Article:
Freshly listed Kingsland Minerals reckons the timing couldn’t be better for its suite of uranium projects in the Northern Territory.

The company has four projects across the NT, including the Allamber uranium and copper project, the Shoobridge uranium and gold project, the Woolgni gold project and the Mt Davis copper and gold project – as well as the Lake Johnston nickel and cobalt project in WA.

And Kingsland Minerals (ASX:KNG) MD Richard Maddocks says its prime time to be in uranium, with the importance of a secure energy supply front of mind in Europe and America – not to mention the uranium spot price recently hit an 11-year high of US$60/pound which is magic number often touted by uranium players that would push them to get into production.

“It’s interesting to see now that a lot of the sentiment from the Fukushima reactor disaster in 2014 is softening and Japan is reopening some reactors that were shut down,” Maddocks says.

“There’s pressure in Germany to keep some of the older reactors going now that they’re looking at cutting off the gas supplies from Russia.

“There’s a mix of people searching for a carbon free power source and also the fact that energy prices are going up generally as a consequence of the Russian invasion of Ukraine.

“If you look at Australia, I think we’re seen as a very stable country, especially for the European and North American customers, and medium to longer term uranium production in Australia will be a safe, sustainable source of uranium for the world’s nuclear reactors.”

Pic: It’s not just sentiment rising, uranium prices are too. Source: Uranium Price 2018-2022 (


Historical Allamber project the priority

The company is kicking off exploration at its Allamber project – which consists of the Cleo Uranium project as well as the Hatrick, Tarpon and Ox-Eyed Herring copper prospects.

“It’s an advanced uranium project, there’s been a lot of historical drilling there,” Maddocks says. “We know where the uranium is, there’s some good grades, it’s not deep, and it’s in the Northern Territory, which obviously is a friendly environment for mining uranium.”

“We’ve also got some copper potential there as well as gold – and we’re looking for pegmatites which could potentially host lithium.

“The focus is on uranium, but we’ve got options there depending on what happens in markets over the next few years with different commodities.”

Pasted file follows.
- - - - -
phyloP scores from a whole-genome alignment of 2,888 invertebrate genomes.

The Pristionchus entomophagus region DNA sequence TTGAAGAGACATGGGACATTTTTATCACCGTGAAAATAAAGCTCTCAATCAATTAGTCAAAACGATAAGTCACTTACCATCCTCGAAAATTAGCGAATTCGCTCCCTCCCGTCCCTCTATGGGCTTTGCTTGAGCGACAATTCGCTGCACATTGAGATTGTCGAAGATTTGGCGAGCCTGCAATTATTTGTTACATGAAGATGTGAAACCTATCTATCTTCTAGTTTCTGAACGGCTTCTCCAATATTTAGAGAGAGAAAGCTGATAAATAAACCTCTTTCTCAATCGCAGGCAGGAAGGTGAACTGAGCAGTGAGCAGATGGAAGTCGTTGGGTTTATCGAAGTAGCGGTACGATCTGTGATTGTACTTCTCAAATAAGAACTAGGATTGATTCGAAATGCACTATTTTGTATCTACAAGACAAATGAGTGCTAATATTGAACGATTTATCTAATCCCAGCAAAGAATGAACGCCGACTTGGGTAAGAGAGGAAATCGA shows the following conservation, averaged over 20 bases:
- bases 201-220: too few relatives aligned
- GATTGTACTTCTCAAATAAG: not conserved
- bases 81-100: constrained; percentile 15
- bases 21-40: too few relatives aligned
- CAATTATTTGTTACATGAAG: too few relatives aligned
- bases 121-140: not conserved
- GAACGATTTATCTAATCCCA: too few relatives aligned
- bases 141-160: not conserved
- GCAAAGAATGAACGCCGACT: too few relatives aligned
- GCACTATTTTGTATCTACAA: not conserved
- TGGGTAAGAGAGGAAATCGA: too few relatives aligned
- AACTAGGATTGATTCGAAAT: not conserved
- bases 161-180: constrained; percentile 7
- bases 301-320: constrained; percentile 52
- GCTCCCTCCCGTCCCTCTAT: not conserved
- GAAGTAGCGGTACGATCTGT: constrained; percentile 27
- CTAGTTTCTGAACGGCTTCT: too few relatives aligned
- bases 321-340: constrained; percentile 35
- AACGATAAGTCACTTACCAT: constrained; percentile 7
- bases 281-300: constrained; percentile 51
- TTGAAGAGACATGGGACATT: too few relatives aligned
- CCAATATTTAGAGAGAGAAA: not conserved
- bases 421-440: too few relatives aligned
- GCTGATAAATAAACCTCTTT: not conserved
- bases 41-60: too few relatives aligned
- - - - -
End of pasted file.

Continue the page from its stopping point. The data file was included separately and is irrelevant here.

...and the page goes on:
Lithium pegmatite potential in the mix

But beyond Allamber, there’s also the advanced Woolgni project, which is prospective for gold, and the Shoobridge project which has some historical uranium intersections plus historically mapped pegmatites which have yet to be sampled.

Notably, Core Lithium (ASX:CXO) picked up a block of tenements with lithium pegmatite potential to the south of Shoobridge just last month, and the company believes that prospectivity could also push into their tenements.

Kingsland’s other NT project, Mount Davis, the company is looking for gold and base metals, while at the Lake Johnson nickel project in WA there’s also potential pegmatite mineralisation in addition to the nickel and cobalt mineralisation discovered by previous explorers. Charger Metals Ltd (ASX:CHR) recently announced widespread lithium anomalism on their Lake Johnston tenements providing some encouragement for similar mineralsation on Kingsland’s ground.

Pic: The company has four projects in the Northern Territory and one in WA.

Gearing up for drilling in the near-term

The exploration plan is to follow up historical drill holes and extend the mineralisation and try to find a decent sized uranium resource. Director and company secretary Bruno Seneque says drilling approvals are pending.

“We’ll come out and start drilling hopefully in the next couple of months, and we expect to get good results from day dot,” he says.

This article was developed in collaboration with Kingsland Minerals, a Stockhead advertiser at the time of publishing. 

This article does not constitute financial product advice. You should consider obtaining independent advice before making any financial decisions.